After being selected first overall, sponsorship opportunities arose for the young and rebellious future NBA super-star. Reebok understood the hype surrounding Iverson and the company wanted to channel his hip-hop persona into a shoe brand that could elevate the company past the big market players in the athletic shoe industry, Adidas and Nike, and appeal to a new, rising demographic in America. The nineties were a time where baby boomers aged and a new, vibrant youth culture developed which was raised on MTV and hip-hop. Music inspired by artists like The Notorious B.I.G., Tupac Shakur, N.W.A, and Ice-T, films like American Beauty and Fight Club, and the gang culture of the Bloods and Crips shaped the American cultural landscape of the nineties and was directly reflected in Iverson’s attitude and physical appearance. Michael Eric Dyson, a cultural critic, equated Iverson to “Tupac with a jumpshot”, defying the sports punditocracy and NBA old guard with tattoos, cornrows, and baggy clothes (Platt 6-7). Reebok pursued an endorsement deal with Iverson and his agent David Falk, the same agent of Michael Jordan. However, Iverson did not want to be marketed like Jordan. Brad Greenberg of Reebok explains that, “Iverson’s appeal was going to be more of a hip-hop theme, geared to younger kids and urban kids. Reebok will endorse him [Iverson] being this sort of anti-corporate guy.” Reminiscent of the ghetto fabulous icon named Dr. J who came in the league during the seventies sporting an afro, big chains, and high-flying dunking style of play which revolutionized the game, Reebok hoped Iverson would garner the same popularity and cultural impact. Reebok inked Iverson to a $50 million endorsement deal (Platt 124).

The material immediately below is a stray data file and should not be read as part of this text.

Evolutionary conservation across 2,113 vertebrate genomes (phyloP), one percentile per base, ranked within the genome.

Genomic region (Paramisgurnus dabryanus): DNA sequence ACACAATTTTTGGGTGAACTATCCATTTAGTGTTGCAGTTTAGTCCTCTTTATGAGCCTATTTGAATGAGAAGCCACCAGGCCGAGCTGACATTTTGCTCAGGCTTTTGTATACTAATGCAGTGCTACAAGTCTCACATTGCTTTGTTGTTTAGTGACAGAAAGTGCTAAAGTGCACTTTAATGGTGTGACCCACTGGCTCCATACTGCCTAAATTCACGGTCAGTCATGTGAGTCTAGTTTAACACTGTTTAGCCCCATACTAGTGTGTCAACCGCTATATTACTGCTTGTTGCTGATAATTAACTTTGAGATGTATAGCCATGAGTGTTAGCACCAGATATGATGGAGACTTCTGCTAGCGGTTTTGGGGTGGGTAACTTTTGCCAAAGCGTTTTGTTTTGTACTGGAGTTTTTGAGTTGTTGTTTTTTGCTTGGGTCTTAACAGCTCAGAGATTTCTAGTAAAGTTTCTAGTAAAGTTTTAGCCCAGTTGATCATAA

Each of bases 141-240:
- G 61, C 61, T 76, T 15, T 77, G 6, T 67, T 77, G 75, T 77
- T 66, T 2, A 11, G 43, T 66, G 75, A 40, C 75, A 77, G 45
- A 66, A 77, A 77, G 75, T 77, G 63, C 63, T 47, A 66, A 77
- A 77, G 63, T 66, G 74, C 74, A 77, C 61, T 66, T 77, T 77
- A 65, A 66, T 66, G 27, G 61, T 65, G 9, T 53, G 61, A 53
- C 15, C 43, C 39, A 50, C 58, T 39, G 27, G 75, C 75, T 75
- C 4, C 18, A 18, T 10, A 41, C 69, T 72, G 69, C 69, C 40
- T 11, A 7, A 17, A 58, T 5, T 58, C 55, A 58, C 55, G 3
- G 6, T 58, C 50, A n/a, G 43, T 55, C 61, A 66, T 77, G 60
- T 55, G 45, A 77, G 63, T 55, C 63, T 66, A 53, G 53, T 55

Reebok’s positioning of Iverson, as compared to Michael Jordan, is emblematic of the cultural shift in the NBA during the late 20th century as well representative of the nation as a whole. The previous generation of ballplayers, like Jordan, embodied the integrationist vision found in the politics of their day and were made over for the comfort of white America, even while Madison Avenue marketed the likes of Joe Namath and John McEnroe as other rebels of tradition like James Dean and Elvis (Platt 7). Iverson was to become the new face of the NBA but also transform into a fashion and marketing icon. Henry “Que” Gaskins of Reebok identified Iverson’s unique crossover appeal and wanted to use “fusion marketing” to disseminate his image across the country. Gaskins believed Iverson’s attitude, style, persona, and way of playing the game appealed across traditional lines of geography and demography (Platt 131). Jordan was the hooped earing, clean-cut, and well-dressed face of the league that appealed to white audiences and matched the unchanging traditions and generally accepted customs of the NBA which was run primarily by old white guys in suits. Jordan had been the face of David Stern’s NBA, saying and doing the right things and keeping everyone from worrying too much. “Jordan was a gentle, approachable, suburb-friendly superstar; he liked golf and cigars, the same as any corporate fat cat and weekend warrior. Iverson wore oversized T-shirts and held up sagging pants, just like they did on the streets of every city in America” (Babb 109). Reebok didn’t want to make Iverson into another Jordan, instead they would re-position him to appeal to the new, burgeoning hip-hop segment of American youth. Iverson’s tattoos, do-rag, and cornrows made waves in the organization and demonstrated a change in the culture of the NBA, even if the league strongly resisted these deviations.